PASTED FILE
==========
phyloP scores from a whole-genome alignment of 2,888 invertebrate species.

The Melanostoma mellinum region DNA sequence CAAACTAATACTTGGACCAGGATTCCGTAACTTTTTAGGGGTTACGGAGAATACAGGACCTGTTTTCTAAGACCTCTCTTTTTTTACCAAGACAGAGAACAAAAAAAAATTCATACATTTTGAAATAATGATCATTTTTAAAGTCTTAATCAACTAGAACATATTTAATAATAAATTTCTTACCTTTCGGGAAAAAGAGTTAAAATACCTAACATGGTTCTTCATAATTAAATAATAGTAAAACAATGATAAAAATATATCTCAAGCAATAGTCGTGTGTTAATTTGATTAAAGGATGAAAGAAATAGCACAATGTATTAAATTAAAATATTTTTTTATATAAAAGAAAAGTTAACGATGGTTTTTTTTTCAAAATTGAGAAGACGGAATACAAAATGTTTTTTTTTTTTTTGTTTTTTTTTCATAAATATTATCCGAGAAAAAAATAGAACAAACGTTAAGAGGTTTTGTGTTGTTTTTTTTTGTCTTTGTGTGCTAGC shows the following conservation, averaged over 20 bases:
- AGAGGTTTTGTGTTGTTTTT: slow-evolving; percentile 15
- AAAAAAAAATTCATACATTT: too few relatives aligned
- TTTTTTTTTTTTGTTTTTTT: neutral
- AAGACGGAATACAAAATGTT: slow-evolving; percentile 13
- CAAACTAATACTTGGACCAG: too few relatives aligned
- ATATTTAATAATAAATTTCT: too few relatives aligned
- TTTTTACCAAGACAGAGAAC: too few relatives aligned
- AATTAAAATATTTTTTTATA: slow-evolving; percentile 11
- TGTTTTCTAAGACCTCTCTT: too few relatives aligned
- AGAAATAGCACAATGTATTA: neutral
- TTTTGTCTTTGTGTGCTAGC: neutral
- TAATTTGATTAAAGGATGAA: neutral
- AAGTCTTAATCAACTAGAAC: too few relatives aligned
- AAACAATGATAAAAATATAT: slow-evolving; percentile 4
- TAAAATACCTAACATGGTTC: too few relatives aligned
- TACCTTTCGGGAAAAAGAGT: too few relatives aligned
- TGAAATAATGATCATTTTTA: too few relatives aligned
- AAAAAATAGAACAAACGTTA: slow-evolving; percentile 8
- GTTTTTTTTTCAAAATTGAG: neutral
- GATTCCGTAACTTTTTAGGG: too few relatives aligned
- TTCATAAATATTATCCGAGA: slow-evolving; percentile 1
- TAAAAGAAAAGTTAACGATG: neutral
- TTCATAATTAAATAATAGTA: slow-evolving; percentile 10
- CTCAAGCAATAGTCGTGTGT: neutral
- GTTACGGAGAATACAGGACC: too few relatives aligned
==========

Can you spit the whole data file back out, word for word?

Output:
phyloP scores from a whole-genome alignment of 2,888 invertebrate species.

The Melanostoma mellinum region DNA sequence CAAACTAATACTTGGACCAGGATTCCGTAACTTTTTAGGGGTTACGGAGAATACAGGACCTGTTTTCTAAGACCTCTCTTTTTTTACCAAGACAGAGAACAAAAAAAAATTCATACATTTTGAAATAATGATCATTTTTAAAGTCTTAATCAACTAGAACATATTTAATAATAAATTTCTTACCTTTCGGGAAAAAGAGTTAAAATACCTAACATGGTTCTTCATAATTAAATAATAGTAAAACAATGATAAAAATATATCTCAAGCAATAGTCGTGTGTTAATTTGATTAAAGGATGAAAGAAATAGCACAATGTATTAAATTAAAATATTTTTTTATATAAAAGAAAAGTTAACGATGGTTTTTTTTTCAAAATTGAGAAGACGGAATACAAAATGTTTTTTTTTTTTTTGTTTTTTTTTCATAAATATTATCCGAGAAAAAAATAGAACAAACGTTAAGAGGTTTTGTGTTGTTTTTTTTTGTCTTTGTGTGCTAGC shows the following conservation, averaged over 20 bases:
- AGAGGTTTTGTGTTGTTTTT: slow-evolving; percentile 15
- AAAAAAAAATTCATACATTT: too few relatives aligned
- TTTTTTTTTTTTGTTTTTTT: neutral
- AAGACGGAATACAAAATGTT: slow-evolving; percentile 13
- CAAACTAATACTTGGACCAG: too few relatives aligned
- ATATTTAATAATAAATTTCT: too few relatives aligned
- TTTTTACCAAGACAGAGAAC: too few relatives aligned
- AATTAAAATATTTTTTTATA: slow-evolving; percentile 11
- TGTTTTCTAAGACCTCTCTT: too few relatives aligned
- AGAAATAGCACAATGTATTA: neutral
- TTTTGTCTTTGTGTGCTAGC: neutral
- TAATTTGATTAAAGGATGAA: neutral
- AAGTCTTAATCAACTAGAAC: too few relatives aligned
- AAACAATGATAAAAATATAT: slow-evolving; percentile 4
- TAAAATACCTAACATGGTTC: too few relatives aligned
- TACCTTTCGGGAAAAAGAGT: too few relatives aligned
- TGAAATAATGATCATTTTTA: too few relatives aligned
- AAAAAATAGAACAAACGTTA: slow-evolving; percentile 8
- GTTTTTTTTTCAAAATTGAG: neutral
- GATTCCGTAACTTTTTAGGG: too few relatives aligned
- TTCATAAATATTATCCGAGA: slow-evolving; percentile 1
- TAAAAGAAAAGTTAACGATG: neutral
- TTCATAATTAAATAATAGTA: slow-evolving; percentile 10
- CTCAAGCAATAGTCGTGTGT: neutral
- GTTACGGAGAATACAGGACC: too few relatives aligned